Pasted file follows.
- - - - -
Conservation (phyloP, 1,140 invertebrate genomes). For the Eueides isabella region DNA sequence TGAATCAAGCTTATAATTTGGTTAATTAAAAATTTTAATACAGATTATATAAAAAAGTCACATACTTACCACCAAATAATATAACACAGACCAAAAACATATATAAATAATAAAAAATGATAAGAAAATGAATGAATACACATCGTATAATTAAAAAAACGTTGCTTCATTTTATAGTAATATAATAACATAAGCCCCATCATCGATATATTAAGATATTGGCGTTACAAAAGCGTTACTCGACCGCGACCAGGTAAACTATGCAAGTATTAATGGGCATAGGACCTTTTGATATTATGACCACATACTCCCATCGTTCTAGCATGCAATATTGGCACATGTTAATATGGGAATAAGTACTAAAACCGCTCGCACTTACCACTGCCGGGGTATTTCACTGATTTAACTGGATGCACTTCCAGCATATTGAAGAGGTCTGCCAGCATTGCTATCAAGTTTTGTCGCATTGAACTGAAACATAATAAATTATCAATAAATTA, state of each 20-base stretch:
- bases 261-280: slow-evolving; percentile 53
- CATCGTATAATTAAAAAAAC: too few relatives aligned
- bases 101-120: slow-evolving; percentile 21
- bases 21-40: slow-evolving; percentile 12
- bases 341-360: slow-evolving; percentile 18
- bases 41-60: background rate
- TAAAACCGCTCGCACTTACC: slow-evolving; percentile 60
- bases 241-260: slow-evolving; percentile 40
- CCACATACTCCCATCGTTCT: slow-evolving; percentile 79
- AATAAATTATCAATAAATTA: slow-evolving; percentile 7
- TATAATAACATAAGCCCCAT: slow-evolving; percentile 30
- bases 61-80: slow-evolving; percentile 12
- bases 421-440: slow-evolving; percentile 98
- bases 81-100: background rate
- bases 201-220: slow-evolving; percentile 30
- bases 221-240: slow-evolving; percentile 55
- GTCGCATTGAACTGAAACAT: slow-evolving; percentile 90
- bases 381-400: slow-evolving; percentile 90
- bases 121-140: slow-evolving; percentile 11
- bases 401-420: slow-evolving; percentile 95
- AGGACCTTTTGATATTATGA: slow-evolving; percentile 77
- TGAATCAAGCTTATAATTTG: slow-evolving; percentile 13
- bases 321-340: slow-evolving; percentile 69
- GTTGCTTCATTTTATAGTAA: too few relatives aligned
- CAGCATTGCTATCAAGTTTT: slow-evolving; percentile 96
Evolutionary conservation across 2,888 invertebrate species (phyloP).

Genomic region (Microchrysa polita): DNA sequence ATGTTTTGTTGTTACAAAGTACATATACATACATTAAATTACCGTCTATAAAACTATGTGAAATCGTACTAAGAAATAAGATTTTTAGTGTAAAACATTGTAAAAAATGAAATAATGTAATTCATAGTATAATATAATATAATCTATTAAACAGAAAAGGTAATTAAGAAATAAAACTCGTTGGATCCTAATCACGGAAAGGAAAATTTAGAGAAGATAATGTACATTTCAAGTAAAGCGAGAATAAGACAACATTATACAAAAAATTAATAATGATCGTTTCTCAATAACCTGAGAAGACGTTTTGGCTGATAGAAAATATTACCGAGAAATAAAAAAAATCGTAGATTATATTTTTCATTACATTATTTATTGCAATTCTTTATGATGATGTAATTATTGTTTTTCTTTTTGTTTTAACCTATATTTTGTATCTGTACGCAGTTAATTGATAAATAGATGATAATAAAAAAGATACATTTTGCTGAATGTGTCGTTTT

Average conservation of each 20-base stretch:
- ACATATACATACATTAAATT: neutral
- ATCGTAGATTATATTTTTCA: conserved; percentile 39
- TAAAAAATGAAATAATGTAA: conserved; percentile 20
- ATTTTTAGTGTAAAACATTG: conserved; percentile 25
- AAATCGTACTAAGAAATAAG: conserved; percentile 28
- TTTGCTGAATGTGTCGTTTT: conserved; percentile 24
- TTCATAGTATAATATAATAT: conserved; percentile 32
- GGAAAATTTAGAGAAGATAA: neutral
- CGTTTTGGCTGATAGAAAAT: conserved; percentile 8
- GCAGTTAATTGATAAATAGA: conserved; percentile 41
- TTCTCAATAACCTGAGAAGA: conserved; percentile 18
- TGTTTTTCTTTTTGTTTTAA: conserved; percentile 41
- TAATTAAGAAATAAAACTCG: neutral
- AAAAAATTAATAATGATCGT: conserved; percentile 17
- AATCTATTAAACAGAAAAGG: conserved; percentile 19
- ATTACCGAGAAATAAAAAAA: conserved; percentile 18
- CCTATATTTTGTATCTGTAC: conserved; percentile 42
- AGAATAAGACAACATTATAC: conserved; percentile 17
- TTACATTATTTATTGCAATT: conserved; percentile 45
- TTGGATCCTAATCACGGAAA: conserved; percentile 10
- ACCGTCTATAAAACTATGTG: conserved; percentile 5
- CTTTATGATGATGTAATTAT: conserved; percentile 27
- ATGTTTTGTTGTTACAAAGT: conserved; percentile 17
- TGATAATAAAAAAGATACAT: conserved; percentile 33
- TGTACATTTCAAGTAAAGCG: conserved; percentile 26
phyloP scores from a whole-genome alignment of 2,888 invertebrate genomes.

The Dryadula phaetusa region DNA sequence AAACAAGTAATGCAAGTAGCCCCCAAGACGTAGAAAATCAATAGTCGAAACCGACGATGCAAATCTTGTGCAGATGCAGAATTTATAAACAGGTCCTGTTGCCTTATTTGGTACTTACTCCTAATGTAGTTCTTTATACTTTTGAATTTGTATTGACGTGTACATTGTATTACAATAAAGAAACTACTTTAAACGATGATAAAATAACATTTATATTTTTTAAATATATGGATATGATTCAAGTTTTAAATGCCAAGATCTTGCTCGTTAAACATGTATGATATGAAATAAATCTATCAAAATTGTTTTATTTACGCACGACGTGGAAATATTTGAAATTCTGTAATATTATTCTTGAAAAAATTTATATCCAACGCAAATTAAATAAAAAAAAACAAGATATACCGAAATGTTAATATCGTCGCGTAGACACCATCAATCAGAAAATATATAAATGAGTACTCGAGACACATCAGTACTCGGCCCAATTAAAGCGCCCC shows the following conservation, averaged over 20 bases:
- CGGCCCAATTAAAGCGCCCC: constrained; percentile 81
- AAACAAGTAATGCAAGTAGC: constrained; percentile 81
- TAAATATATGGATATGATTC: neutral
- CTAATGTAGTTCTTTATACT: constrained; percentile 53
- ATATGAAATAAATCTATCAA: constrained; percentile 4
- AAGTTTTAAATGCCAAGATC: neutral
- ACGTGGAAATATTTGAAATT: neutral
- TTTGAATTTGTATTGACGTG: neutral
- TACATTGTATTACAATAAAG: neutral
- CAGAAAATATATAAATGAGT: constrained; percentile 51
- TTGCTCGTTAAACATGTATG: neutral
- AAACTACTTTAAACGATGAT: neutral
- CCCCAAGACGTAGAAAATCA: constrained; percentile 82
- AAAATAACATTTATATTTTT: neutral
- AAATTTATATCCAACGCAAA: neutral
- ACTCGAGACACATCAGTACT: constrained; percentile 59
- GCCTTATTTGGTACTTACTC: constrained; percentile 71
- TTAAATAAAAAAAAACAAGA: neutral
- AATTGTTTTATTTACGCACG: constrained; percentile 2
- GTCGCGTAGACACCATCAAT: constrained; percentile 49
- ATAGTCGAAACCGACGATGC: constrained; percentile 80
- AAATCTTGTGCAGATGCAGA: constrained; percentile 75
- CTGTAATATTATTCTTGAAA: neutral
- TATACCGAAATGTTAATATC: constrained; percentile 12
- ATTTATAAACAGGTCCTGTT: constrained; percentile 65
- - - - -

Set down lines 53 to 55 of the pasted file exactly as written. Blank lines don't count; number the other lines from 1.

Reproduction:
- TGATAATAAAAAAGATACAT: conserved; percentile 33
- TGTACATTTCAAGTAAAGCG: conserved; percentile 26
phyloP scores from a whole-genome alignment of 2,888 invertebrate genomes.